Maybe he got conked on the head with a bowling ball. That seems to be a common cause of amnesia in Bedrock.
Another user in cyberspace speculated, “I wonder if Moonrock, Wiggy, Penny and Bad Luck Shleprock will be in this show?”
Again, I’m just amazed that somebody remembers those characters. As for them being on this show, I’m not sure what led to that speculation. Pebbles and Bamm-Bamm are clearly younger than teenagers here, and it’s not like those characters have seen the light of day since The Flintstone Comedy Hour, which was back in ancient 1972.
Now this is strictly an opinion, but I personally felt that The Pebbles and Bamm-Bamm Show was just too much like The Archies for my tastes, right down to the characters forming a bubblegum rock band performing tunes that would make the Monkees cringe, so if Warner Brothers never used Wiggy, Penny, Moonrock, Bad Luck Shleprock or the Bronto Bunch in anything else again, I’d be totally fine with that.
The character designs are courtesy of Mark Marek. If you don’t know who he is, he’s the guy who did the Henry and June segments on Nickelodeons Kablam!. The character designs are different, but not terrible. I don’t know who’s idea it was to give Bamm-Bamm long pants. No one on The Flintstones ever wore pants. That just looks odd.
Also, I read that Captain Caveman would be appearing on this show; in what capacity, I have no idea. Would he be a denizen of The Crags? (He’d actually be a better fit there than he would in Bedrock, honestly.) Would he be a fictional character on an in-universe TV show like he was on Flintstone Kids? Who knows? But it’s apparent that the idea of Cavey being part of the Flintstones universe is something HB producers refuse to let go of.
And then, the unusual Flintstones shtick is still going on in Bedrock and the parents have no idea that their kids are going to this savage land? OK. For the first time in years, there’s a Flintstones project that I actually give a crud about. The addition of The Crags to Bedrock is in an interesting angle, and I do like the idea of shifting the show’s focus away from Fred and Barney for a change, especially for something that’s not the “Pebbles, Dino and Bamm-Bamm” segments from The Flintstones Comedy Show”; at least this idea isn’t a lame Scooby Doo knockoff. I have a theory about this (and it’s just a theory. I have no solid evidence to back this up whatsoever): I think that Warner Brothers had originally planned for this show to be an attempt to cash in on the success of Jurassic Park, a show about 2 kids who venture into the world of wild, savage dinosaurs, and then someone at WB said “Hey! The Flintstones has dinosaurs! Why don’t we make the Crags adjacent to Bedrock and make the 2 kids Pebbles and Bamm-Bamm?”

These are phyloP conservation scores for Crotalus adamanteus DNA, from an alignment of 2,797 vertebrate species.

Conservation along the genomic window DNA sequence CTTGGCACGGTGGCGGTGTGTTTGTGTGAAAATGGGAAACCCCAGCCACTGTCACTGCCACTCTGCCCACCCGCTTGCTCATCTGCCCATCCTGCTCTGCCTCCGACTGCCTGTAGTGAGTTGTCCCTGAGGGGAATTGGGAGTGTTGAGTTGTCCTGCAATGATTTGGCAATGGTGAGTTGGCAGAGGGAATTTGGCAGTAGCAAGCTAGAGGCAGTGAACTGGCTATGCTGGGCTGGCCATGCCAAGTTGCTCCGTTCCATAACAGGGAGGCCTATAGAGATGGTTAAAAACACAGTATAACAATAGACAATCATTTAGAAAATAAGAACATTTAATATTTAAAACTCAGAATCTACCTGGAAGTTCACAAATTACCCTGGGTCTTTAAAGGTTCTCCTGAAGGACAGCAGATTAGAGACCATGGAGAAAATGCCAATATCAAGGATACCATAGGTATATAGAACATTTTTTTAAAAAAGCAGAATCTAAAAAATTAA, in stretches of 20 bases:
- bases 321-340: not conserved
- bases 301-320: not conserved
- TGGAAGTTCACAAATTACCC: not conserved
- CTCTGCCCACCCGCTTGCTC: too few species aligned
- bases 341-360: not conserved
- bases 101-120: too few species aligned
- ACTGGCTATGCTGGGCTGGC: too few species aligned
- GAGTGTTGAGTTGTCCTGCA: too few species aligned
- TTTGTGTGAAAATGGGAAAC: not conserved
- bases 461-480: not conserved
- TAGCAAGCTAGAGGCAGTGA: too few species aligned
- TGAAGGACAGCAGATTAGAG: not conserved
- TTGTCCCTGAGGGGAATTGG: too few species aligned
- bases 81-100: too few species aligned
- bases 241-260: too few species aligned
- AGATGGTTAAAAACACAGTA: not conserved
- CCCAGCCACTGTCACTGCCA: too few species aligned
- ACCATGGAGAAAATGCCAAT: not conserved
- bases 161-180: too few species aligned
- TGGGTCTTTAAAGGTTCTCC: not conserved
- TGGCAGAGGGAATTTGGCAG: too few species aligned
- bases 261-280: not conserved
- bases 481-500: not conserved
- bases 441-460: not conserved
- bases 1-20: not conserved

Anyway…I haven’t seen a complete episode of Yabba Dabba Dinosaurs! yet, as the series hasn’t yet premiered. The pilot episode is (or was at one time) available for viewing on the Boomerang streaming service. But it hardly matters because…wait for it…about two weeks after I read that article, the news was dropped that Warner Brothers announced that there won’t be a second season of YDD! Yep, that’s right, Yabba Dabba Dinosaurs! is effectively already canceled!
And that, friends, is why I decided not to cover this show on Peeks. What’s the point of previewing a series that doesn’t have a future? I suspected as much when I found out that YDD would be airing exclusively on Boomerang. If WB and Turner thought that they had a hit on their hands, they would have run the show on their main channel (that of course being Cartoon Network), or on both channels simultaneously. Instead, it looks like this show is going to be a one-and-done before it’s even officially premiered. And if you haven’t figured it out by now…
Studios generally only do this when they know they’ve got a major league bombasaurus on their hands. WB apparently thinks that this show sucks and the studio just wants to cut it’s losses. So it looks as if WB is going to with Yabba Dabba Dinosaurs what they did with Transformers: Robots in Disguise, Pocketville and The Peanuts Show; just burn through the episodes that have already been made and then just sweep the show under the rug and act like it never existed. Too bad, since based on what I saw and read of it, buried somewhere beneath all of those layers of what the what, I thought that there was a sliver of an interesting idea in there somewhere. I even kind of like the show’s title for some bizarre reason.
The real tragedy (for Flintstones fans, anyway) is that the message that WB may take from this is that Flintstones series don’t work or resonate with modern audiences and so it may be years before we see another one.
At least not one that’s not a crossover with WWE wrestlers.